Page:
Smith v. City of DuarteAnnotate this Case
D. JAY SMITH et al., Plaintiffs and Appellants, v. CITY OF DUARTE et al., Defendants and Respondents.
[228 Cal. App. 2d 268]
Fred N. Howser for Plaintiffs and Appellants.
William Camil, City Attorney, for Defendants and Respondents.
FOX, P. J.
This is an appeal from a judgment dismissing plaintiffs' case, without prejudice, for lack of jurisdiction. The decisive question herein is whether the trial court was correct in this decision, which was made on the ground that plaintiffs had failed to exhaust the administrative remedies available to them.
On March 24, 1962, the City Council of Duarte enacted Ordinance No. 95, a comprehensive zoning ordinance for the city. In April a referendum petition was circulated and filed which attacked, among other things, a setback line of 20 feet on C-2 and C-4 property which was established by Ordinance No. 95. The city council, pursuant to this referendum, enacted on May 28 Ordinance No. 101 which repealed such setback requirements. About a month and a half later the city council enacted a new Ordinance, No. 102, which amended Ordinance No. 95 by adding to it new setback requirements on C-2 and C-4 property, to wit: a setback of 25 feet on property with a frontage less than 200 feet, 50 feet on property with a frontage of 200 feet or more.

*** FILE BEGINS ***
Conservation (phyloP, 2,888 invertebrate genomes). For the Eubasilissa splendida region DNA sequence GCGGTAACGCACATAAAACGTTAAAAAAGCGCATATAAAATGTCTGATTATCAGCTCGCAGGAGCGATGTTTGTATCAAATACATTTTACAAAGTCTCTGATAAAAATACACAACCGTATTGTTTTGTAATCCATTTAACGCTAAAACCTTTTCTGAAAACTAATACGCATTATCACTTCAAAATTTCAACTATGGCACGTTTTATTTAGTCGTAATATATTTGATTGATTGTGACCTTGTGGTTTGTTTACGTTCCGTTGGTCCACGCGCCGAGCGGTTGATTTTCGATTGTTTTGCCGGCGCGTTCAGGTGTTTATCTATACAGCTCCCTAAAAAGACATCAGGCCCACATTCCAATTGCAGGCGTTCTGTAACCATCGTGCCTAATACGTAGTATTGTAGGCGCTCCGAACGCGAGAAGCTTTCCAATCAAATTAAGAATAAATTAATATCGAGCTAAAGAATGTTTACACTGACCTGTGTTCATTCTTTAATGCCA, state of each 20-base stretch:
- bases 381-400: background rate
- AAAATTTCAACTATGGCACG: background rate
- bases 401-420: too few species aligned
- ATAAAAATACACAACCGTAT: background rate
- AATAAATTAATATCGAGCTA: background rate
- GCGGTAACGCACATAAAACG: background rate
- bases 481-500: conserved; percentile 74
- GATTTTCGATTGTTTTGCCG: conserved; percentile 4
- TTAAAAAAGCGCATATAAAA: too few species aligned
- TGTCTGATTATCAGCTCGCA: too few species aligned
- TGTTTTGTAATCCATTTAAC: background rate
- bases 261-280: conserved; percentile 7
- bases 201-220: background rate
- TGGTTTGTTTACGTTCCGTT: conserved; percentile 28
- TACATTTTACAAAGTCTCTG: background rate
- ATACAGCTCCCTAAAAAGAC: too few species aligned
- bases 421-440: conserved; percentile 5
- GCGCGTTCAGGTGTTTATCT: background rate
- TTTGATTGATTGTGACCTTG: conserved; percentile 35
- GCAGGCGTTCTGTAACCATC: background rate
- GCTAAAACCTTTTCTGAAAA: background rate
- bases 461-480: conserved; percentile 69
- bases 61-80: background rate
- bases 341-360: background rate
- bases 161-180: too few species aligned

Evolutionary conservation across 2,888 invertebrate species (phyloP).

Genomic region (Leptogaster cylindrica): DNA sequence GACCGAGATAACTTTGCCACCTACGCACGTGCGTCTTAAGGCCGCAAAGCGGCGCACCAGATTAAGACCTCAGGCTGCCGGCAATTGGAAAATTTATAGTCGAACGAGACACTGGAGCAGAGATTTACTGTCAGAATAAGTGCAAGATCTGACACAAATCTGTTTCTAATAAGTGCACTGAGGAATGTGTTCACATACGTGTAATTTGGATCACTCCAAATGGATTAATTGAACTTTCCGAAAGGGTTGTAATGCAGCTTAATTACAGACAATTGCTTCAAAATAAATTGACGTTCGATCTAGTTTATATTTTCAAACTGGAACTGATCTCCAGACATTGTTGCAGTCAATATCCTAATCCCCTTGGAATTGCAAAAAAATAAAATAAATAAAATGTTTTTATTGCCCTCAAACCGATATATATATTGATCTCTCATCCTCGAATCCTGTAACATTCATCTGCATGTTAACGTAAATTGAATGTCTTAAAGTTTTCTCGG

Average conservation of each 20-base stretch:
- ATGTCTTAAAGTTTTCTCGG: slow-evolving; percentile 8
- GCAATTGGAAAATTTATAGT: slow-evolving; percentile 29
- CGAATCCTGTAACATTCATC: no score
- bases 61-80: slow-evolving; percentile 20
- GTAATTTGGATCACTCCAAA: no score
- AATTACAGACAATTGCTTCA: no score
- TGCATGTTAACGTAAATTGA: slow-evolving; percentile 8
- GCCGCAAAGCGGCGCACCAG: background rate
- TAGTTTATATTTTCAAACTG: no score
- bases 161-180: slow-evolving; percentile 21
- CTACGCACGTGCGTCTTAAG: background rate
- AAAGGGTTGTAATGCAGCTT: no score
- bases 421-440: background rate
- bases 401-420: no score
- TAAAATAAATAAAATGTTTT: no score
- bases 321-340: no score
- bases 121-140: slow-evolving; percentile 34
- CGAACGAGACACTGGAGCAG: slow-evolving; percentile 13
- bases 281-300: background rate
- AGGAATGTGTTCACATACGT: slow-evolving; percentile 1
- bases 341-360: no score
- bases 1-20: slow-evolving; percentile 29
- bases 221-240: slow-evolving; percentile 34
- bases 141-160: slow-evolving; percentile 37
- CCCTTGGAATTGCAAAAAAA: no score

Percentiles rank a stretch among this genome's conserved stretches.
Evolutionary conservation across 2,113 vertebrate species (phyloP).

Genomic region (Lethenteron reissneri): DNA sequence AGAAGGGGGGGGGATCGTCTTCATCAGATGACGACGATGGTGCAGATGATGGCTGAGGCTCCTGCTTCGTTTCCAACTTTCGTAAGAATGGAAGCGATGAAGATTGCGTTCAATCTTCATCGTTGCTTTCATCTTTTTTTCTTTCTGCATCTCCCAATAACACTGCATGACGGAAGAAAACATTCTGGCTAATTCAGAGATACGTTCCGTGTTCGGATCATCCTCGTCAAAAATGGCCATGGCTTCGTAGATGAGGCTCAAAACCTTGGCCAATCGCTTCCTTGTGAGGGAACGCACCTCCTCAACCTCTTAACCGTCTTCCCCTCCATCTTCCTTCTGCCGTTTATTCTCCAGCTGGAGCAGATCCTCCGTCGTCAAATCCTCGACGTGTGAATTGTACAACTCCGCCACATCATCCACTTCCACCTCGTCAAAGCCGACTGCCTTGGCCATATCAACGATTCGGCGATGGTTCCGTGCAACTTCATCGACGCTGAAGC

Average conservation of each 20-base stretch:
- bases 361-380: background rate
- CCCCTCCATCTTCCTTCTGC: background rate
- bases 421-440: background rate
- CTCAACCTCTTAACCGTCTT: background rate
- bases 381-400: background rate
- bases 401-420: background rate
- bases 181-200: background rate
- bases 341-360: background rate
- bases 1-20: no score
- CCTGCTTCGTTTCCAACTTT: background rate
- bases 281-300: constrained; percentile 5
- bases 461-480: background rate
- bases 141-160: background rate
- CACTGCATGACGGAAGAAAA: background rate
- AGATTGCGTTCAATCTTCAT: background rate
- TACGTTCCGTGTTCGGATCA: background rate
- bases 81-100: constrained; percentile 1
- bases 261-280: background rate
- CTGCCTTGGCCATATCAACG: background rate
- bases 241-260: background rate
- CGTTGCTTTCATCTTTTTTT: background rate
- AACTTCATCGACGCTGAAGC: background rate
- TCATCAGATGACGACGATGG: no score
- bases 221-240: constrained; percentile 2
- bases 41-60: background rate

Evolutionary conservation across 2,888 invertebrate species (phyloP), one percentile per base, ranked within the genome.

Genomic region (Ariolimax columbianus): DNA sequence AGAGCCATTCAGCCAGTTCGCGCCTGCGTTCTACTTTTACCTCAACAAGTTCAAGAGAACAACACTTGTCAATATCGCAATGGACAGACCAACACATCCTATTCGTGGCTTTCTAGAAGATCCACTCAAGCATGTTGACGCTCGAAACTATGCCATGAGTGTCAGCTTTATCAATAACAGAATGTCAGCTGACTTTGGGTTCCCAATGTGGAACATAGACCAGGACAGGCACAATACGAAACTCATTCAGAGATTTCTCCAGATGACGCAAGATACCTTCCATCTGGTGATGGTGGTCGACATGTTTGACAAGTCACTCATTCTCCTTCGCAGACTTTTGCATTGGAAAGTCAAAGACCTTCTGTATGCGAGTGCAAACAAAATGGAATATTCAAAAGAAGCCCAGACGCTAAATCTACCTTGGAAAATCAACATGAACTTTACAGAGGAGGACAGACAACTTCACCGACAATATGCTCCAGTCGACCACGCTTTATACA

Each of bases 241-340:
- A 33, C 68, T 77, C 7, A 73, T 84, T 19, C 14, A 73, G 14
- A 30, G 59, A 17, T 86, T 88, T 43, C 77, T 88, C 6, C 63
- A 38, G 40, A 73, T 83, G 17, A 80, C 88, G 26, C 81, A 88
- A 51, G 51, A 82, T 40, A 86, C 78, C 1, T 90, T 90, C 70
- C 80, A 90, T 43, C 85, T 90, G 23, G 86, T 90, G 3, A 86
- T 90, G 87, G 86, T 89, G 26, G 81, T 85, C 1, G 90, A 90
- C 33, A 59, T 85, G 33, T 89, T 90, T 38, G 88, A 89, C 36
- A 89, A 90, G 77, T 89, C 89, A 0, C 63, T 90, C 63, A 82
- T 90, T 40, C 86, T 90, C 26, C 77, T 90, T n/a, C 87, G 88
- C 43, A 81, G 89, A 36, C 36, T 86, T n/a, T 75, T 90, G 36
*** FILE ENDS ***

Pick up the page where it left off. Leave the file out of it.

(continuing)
Plaintiffs, whose property is zoned C-2 and C-4, filed a complaint seeking to enjoin the enforcement of Ordinance No. 102. Their claim is that the new setbacks are similar to the requirements repealed by Ordinance No. 101 pursuant to the referendum, and that therefore Ordinance No. 102 is unconstitutional and invalid because it violates article IV, section 1, of the California Constitution and section 4052 of the Elections Code. fn. 1
[1a] The original master zoning ordinance, which remained intact except for the portion repealed by Ordinance No. 101, provided specific methods whereby zoning variances could be applied for and obtained following a hearing and determination by a commission. Plaintiffs did not avail themselves of this procedure. The trial court upheld the city's contention that plaintiffs could not resort to the courts until they had exhausted their administrative remedy, and ruled therefore that it had no jurisdiction to decide the questions [228 Cal. App. 2d 269] involved. We have concluded that the trial court was correct in this decision.
In the recent case of Dunham v. City of Westminster, 202 Cal. App. 2d 245 [20 Cal. Rptr. 772] (hear. den.), the court was faced with a contention identical to that set forth by the city herein.  The court, after noting the policy considerations that support the doctrine of exhaustion of administrative remedies, upheld the contention and stated the principles which guide us in the instant case: "As was said in United States v. Superior Court, 19 Cal. 2d 189, 194 [120 P.2d 26],